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Economics: More promises – making the case for public sector cost cutting

The fact that there has to be a general election by the
first week in June next year gave this autumn’s party conference season some
extra spice. The economy is obviously high on the three major parties’ agendas,
the debate about future government tax and spending policies a central theme.
Business secretary Lord Mandelson went as far as to describe the next election
as a ‘change election’, warning that if his party was not prepared to embrace
change, voters would turn to one which did.

It is easy to understand why public sector finances might become one of the
defining issues of the election campaign. Chancellor Alistair Darling announced
in his April 2009 Budget that in the current fiscal year, the government’s
deficit will be £175bn. This comes after seven years of smaller deficits, at a
time in the economic cycle when conventional economic wisdom would have expected

Forget that. This year’s net borrowing is equivalent to 12% of GDP while, for
the first time, the figure has exceeded £100bn. The obvious consequence is that
national debt will rise, from under 30% in 2001-02, well beyond Gordon Brown’s
sustainable 40%, to 76% by 2013. This is even higher than in the bad old days of
Jim Callaghan and Denis Healey in the 1970s and makes nonsense of New Labour’s
claim to fiscal prudence. A coherent exit strategy implies substantial tax
increases, swingeing spending cuts or a combination of both. Neither route will
be popular, both will be painful, and the political battle will be for policy

That said, Darling’s current position is a defensible one. The simple
principle that everyone’s expenditure is someone else’s income means fiscal
easing is an obvious policy lever to pull when the economy turns down. The
amount of his borrowing reflects both the damage the recession did to his
accounts and his inheritance of spending and borrowing. No fair-minded person
would point an accusing finger at the Chancellor and blame him for these
dreadful figures. But you might hope he would say more about how we get out of
the mess.

Of course, compared with some of our major competitors, it is not such a mess
as some quarters of the British press imply. And because interest rates are so
low, servicing the debt is expected to account for only 4% of government
spending this year. This is a much smaller proportion than in the early 1990s
when John Major’s government spent more on debt interest than on education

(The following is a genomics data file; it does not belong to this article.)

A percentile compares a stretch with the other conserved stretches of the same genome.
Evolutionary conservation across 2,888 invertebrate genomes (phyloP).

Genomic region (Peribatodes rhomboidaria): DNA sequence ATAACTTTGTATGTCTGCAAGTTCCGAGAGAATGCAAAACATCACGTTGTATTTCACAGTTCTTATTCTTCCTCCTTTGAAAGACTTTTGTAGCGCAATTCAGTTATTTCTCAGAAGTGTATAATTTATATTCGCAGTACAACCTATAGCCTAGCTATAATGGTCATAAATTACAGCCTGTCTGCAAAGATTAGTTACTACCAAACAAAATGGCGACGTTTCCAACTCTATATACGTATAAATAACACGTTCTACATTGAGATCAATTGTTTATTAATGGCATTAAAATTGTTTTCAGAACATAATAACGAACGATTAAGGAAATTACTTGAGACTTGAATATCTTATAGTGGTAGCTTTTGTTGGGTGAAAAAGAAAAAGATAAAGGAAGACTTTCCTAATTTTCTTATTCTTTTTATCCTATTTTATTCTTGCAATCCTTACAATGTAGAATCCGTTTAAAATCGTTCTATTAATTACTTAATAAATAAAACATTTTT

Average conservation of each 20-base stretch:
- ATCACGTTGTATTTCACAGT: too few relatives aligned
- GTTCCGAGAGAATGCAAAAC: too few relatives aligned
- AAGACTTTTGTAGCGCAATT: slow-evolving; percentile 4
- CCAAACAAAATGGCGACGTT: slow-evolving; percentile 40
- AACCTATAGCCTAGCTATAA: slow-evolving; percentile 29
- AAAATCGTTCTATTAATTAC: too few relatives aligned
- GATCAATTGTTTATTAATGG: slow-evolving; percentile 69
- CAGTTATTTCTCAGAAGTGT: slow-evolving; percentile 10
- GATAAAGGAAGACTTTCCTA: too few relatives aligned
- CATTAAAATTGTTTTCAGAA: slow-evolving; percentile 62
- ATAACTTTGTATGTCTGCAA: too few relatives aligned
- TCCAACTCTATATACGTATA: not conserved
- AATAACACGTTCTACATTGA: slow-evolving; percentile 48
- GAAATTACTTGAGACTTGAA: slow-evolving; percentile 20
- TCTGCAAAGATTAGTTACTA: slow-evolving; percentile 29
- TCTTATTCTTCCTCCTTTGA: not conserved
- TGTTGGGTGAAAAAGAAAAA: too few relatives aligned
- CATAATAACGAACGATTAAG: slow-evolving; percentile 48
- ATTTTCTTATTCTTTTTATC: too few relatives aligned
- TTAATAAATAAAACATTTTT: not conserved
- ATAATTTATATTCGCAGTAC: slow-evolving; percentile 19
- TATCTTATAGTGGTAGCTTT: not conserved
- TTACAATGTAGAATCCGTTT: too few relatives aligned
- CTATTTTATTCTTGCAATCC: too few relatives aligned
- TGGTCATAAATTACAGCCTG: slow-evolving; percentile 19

because interest rates were so much higher. But even this 4% is money that
cannot be used for tax cuts, hospitals or improving the infrastructure. It
represents the cost of past failures.

Questioning the role of government, however, goes beyond arguments about
lowering the tax burden or maintaining frontline public services. There is a
need to ask what governments should do in a modern economy, how much that should
reasonably cost and what is the most efficient way of raising the money.
Governments generally do what governments have always done, then add a bit more.
They very rarely ask if everything that is done needs to be done, and should be
done by the public sector.

The size of the government now is raising all the 1970s issues about
‘crowding out’ the private sector, for labour and for finance, with the result
that earnings and interest rates could be pushed up. The alleged ‘comfort zone’
offered by the public sector is a disincentive for workers to go back to the
private sector when activity picks up, leading perhaps to more off-shoring or
out-sourcing of jobs.

As dependency in the UK increases (people at either end of the age range
dependent on a smaller proportion of the population in the labour force), each
worker has to create more wealth than their predecessors to support them, so in
other words, productivity has to be higher. There is a lot of evidence that
productivity levels and the rate of productivity growth are lower in the public
than private sectors, and so the increasing employment in public services,
however socially worthwhile, does not produce the same economic gain.

And in a modern global economy, the UK needs to be perceived as ‘a good place
to do business’. We need to attract the inward investment in key sectors to
underpin the productive base of the economy. The burden of corporate taxation is
an important component in the location decisions of major multinationals that
are spoilt for choice.

All three parties seem to have accepted the need for cutting government
spending, but only when conditions allow it. It would be counter-productive to
reduce the public sector if the private sector is still in the doldrums. But
expectations have to be kept in check. Much government spending is planned well
in advance and immediate cuts cannot be introduced. There are also areas that
seem untouchable.

Spending on social protection, health, education, public order, defence and
debt interest accounts for 80% of government spending, thus reduces the scope
for quick action. And, of course, once in office, the business of government
gets in the way of longer-term thinking. Making the case will be easier than
implementing it.

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